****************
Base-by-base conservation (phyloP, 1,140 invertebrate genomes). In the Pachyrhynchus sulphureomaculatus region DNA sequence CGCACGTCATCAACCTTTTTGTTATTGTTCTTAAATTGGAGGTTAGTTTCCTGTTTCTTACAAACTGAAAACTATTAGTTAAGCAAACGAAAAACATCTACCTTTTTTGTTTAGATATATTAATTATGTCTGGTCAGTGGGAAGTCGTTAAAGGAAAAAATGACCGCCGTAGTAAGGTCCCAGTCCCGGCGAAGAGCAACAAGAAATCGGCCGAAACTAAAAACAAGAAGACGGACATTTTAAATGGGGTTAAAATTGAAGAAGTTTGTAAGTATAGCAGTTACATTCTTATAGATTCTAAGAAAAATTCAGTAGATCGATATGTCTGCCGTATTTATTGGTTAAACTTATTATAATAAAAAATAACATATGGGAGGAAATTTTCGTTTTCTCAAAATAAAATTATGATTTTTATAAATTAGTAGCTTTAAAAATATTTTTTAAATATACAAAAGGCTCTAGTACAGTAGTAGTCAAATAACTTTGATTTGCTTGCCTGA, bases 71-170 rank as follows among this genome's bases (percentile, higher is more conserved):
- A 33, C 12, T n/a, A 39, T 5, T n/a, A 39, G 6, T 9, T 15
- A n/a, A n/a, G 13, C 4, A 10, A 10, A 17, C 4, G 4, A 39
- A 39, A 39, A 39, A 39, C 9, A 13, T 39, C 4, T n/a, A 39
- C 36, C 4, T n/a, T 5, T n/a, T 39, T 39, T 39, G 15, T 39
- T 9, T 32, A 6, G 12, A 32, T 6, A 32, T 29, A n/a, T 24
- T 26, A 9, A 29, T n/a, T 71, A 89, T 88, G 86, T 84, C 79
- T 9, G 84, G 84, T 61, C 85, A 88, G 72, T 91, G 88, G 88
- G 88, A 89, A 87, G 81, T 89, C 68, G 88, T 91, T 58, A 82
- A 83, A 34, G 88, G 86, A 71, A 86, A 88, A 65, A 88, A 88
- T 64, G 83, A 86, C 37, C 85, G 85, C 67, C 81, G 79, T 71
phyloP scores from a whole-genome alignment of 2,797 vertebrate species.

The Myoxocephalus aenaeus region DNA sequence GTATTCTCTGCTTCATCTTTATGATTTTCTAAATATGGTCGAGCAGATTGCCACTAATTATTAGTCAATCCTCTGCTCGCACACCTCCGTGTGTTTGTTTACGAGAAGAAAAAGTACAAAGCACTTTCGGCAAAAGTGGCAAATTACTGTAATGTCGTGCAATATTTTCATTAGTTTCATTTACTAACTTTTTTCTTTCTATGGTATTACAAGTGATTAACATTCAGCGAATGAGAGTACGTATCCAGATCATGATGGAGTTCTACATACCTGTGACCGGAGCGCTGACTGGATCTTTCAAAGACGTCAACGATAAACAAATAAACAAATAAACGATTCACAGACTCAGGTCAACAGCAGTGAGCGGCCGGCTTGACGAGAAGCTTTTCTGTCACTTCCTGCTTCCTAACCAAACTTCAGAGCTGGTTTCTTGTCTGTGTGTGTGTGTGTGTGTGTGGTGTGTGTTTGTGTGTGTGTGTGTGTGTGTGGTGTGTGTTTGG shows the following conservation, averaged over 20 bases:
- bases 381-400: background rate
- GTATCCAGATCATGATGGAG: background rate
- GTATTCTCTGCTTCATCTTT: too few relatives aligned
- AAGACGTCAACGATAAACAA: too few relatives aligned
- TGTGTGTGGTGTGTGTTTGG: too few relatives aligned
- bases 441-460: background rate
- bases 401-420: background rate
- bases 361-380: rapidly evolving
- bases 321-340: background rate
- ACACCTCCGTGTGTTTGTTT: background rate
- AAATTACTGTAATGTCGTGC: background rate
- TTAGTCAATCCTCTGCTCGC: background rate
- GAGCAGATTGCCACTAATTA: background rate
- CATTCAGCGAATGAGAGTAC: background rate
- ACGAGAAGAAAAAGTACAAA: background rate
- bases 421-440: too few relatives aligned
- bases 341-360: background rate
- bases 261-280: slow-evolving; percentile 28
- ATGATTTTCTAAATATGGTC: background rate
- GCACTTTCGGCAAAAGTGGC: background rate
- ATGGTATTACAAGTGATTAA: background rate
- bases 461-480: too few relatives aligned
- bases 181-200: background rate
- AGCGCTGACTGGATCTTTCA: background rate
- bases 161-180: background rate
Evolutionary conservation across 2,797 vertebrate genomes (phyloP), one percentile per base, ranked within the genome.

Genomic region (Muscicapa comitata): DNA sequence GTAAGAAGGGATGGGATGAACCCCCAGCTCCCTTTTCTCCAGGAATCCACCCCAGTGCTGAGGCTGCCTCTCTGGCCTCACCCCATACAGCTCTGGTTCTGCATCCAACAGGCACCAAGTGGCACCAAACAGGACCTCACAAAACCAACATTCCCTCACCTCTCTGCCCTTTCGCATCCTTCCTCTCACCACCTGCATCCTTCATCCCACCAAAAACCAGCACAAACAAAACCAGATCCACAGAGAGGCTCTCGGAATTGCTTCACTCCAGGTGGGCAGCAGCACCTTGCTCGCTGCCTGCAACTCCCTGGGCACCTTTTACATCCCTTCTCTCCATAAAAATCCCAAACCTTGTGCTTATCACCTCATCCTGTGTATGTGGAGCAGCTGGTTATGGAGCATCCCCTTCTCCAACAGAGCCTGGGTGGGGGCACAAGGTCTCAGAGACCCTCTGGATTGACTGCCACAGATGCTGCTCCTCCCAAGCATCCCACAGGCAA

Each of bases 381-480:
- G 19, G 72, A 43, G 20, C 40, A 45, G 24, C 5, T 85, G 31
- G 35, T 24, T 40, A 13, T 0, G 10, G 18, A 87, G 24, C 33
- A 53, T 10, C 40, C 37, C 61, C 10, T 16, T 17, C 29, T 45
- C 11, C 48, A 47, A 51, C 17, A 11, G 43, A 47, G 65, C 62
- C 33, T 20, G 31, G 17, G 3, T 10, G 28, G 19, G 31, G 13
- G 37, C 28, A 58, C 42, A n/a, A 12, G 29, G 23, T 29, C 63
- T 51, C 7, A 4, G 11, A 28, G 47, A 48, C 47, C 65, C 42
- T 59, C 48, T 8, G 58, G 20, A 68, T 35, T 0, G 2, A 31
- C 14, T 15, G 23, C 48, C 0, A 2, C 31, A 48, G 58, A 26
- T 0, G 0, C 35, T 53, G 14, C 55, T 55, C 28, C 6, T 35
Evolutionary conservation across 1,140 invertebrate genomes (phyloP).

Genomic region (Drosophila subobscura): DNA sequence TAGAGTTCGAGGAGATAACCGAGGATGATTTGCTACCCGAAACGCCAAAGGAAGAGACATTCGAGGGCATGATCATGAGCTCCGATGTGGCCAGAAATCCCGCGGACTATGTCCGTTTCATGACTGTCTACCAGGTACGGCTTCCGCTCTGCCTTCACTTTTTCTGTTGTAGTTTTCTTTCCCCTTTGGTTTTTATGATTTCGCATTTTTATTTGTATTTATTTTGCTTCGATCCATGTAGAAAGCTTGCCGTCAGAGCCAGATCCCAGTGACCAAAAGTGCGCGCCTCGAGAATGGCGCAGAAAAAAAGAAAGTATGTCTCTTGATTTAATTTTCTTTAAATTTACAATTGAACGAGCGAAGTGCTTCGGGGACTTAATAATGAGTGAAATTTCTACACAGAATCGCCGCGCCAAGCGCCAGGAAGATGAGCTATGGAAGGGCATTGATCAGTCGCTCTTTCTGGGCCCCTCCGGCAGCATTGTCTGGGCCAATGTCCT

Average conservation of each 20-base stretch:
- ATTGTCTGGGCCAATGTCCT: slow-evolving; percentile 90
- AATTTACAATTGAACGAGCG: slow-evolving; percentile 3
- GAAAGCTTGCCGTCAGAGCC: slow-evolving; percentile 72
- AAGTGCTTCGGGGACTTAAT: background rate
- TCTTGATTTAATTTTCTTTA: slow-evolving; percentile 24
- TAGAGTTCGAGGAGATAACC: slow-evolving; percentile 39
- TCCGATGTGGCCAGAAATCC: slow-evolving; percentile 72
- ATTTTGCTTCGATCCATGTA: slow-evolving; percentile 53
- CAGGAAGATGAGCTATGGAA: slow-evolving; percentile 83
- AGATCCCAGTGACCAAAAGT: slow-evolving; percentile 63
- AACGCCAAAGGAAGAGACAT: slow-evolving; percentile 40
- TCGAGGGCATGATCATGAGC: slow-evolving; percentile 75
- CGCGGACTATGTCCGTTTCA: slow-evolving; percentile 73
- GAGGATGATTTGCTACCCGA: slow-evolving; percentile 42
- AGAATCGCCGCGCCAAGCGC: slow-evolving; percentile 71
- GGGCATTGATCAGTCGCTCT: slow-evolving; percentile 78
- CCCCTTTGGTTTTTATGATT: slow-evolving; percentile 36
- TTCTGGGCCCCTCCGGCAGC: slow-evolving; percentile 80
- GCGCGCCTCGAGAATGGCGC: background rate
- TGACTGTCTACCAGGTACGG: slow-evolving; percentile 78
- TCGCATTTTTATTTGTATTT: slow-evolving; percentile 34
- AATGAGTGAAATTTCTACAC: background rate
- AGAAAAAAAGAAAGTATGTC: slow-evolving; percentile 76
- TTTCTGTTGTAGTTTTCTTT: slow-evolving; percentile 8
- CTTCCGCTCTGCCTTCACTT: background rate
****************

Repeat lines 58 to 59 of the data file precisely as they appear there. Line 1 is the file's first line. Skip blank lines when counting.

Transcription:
- AAGTGCTTCGGGGACTTAAT: background rate
- TCTTGATTTAATTTTCTTTA: slow-evolving; percentile 24